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Vignette From a Mentoring Relationship

By Mary Beth Burns, Ed.D. – In the last edition, we read an informal letter of introduction Emily had received from her new mentor, Sara. What we didn’t know was that before Sara wrote that E-mail, she had cautiously weighed her options concerning how and when she would begin her relationship with Emily. After all, when she told Dr. Burns in late November that she would be was interested in working with Emily she hadn’t given careful consideration to the number of obligations and responsibilities that the holiday time can bring.

At first, Sara considered asking Emily if she wouldn’t mind waiting until after the holidays to start their work together, but then she remembered how thirsty she had been for knowledge and support when she first was diagnosed, so she decided to make the time to contact Emily. Yet in retrospect, Sara realized that if she wanted to fully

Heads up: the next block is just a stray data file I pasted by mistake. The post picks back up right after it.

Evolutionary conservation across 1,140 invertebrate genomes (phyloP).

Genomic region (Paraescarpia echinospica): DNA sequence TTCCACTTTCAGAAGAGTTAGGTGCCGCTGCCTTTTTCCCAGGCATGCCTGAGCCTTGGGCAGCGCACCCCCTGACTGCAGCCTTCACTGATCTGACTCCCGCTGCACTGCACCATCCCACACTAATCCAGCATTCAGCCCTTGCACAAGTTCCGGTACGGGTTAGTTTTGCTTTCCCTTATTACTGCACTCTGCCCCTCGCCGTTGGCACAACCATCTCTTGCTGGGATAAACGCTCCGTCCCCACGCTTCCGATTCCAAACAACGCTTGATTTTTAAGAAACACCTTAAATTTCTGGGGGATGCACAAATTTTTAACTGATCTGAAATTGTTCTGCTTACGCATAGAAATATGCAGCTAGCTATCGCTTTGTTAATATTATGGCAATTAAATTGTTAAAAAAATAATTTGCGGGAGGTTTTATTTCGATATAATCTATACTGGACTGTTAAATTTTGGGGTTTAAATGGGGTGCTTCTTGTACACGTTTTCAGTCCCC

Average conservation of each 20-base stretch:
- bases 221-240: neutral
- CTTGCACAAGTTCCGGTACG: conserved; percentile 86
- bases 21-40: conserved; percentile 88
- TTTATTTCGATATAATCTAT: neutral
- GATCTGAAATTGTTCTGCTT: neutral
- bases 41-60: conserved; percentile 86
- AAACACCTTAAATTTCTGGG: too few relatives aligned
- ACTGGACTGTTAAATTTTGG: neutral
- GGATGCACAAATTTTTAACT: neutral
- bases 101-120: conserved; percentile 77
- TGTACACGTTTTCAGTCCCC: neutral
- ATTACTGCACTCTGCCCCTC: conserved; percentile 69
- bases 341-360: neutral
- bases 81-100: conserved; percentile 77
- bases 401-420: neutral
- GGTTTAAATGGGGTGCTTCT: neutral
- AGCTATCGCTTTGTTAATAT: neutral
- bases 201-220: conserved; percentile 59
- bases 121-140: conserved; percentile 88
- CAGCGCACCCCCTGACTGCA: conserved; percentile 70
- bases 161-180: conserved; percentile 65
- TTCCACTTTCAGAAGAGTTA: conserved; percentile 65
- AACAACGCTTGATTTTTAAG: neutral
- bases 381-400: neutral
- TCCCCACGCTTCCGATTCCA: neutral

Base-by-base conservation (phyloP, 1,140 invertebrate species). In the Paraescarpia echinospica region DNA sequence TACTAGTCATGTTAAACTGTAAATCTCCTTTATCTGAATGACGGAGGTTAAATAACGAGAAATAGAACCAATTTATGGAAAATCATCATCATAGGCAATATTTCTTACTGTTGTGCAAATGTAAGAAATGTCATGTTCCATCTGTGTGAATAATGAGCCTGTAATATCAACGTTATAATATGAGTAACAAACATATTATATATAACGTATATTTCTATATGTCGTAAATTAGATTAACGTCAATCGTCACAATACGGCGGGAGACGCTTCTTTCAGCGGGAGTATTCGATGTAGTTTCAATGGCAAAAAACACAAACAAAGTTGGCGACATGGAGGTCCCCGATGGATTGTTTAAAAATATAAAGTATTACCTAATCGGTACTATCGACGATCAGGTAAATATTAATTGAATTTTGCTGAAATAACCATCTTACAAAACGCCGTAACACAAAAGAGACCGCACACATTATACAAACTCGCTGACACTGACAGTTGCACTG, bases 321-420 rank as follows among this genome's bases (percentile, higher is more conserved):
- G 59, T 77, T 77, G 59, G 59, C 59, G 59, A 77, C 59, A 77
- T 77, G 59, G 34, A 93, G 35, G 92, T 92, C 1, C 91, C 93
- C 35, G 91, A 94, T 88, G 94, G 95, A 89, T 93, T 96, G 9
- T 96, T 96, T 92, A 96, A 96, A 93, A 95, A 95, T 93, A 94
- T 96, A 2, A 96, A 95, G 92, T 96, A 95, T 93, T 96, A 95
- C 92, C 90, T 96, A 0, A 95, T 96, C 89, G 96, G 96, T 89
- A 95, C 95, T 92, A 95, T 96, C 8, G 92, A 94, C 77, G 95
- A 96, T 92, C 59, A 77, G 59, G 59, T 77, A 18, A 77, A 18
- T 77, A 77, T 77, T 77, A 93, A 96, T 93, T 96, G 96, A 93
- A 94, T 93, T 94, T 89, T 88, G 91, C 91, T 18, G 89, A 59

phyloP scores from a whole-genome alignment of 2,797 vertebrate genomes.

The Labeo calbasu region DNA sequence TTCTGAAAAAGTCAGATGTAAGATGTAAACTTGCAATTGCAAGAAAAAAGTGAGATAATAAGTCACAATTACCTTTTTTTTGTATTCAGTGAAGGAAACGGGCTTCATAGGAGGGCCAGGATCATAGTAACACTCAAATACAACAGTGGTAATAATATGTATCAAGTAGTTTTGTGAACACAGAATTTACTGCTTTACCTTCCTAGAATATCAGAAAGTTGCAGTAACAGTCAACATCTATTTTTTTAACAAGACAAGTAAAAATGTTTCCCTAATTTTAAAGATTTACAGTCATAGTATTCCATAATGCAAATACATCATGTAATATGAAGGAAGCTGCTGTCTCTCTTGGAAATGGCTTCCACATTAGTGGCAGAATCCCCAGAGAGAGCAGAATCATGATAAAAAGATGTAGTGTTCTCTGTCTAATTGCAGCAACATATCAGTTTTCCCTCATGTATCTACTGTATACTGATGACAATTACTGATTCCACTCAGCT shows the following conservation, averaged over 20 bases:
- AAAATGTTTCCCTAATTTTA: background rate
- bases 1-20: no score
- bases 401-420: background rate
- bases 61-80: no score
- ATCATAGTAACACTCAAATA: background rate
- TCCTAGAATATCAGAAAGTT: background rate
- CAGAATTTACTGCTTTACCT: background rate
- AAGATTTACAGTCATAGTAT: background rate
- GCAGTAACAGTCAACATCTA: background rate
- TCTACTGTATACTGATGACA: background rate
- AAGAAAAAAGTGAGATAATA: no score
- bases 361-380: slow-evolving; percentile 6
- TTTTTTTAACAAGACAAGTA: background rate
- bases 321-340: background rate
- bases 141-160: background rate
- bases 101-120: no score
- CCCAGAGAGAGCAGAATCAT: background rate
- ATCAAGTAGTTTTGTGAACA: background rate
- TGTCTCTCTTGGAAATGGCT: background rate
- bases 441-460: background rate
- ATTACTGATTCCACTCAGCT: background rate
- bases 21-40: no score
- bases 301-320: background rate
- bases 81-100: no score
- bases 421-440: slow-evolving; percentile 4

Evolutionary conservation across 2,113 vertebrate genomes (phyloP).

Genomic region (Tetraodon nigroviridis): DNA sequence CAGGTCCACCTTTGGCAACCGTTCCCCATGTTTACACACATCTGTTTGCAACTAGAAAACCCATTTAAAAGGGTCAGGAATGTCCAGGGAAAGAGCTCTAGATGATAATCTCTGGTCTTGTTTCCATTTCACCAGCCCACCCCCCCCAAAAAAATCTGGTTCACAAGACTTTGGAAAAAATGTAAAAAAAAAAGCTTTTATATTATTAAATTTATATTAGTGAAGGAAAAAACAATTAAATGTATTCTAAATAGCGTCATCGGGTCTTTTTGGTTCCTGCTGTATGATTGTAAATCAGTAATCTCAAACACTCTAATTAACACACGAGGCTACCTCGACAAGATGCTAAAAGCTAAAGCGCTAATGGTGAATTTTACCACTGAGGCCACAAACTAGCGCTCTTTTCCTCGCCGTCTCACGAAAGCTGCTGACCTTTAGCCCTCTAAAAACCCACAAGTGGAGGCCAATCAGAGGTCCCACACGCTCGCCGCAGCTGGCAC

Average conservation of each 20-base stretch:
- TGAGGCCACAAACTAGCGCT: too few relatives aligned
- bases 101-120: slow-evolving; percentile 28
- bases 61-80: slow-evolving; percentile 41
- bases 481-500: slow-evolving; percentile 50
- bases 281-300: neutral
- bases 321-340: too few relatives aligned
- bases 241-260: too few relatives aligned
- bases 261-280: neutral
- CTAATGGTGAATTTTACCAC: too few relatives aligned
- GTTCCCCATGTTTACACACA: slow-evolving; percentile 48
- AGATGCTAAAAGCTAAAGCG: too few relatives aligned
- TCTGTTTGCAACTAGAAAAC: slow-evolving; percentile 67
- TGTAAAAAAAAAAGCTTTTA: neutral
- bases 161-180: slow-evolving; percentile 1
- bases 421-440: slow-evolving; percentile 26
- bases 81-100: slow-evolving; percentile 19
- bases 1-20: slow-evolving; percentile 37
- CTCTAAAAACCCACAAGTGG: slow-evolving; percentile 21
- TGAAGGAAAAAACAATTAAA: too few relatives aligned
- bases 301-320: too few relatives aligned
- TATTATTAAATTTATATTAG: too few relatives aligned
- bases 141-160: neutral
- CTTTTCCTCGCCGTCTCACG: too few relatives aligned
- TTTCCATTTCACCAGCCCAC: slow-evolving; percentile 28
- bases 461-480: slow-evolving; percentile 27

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Controlling Screen Addiction

Do you often miss important appointments, punch in late to work, fix cereal again for your family’s “dinner”, stay up until 3 a.m., not even go to the bathroom when you need to and want to? Have you been mesmerized by the computer screen, feel compelled to keep on working, play solitaire or “Mienstein” repeatedly, surf the shopping channels like your fingers and the mouse are super-glued together? You wanted to stop a half hour or two hours ago, but “just once more” zips through your brain, again and again. You wish you had a wireless laptop so you could take it to bed and fall asleep playing one last game of FreeCell. Does someone shouting: “All you ever do is sit at that d—– computer!” have a familiar ring to it?

A patient I will call Dorothy phoned our office yesterday. She said the medicine the doctor had prescribed …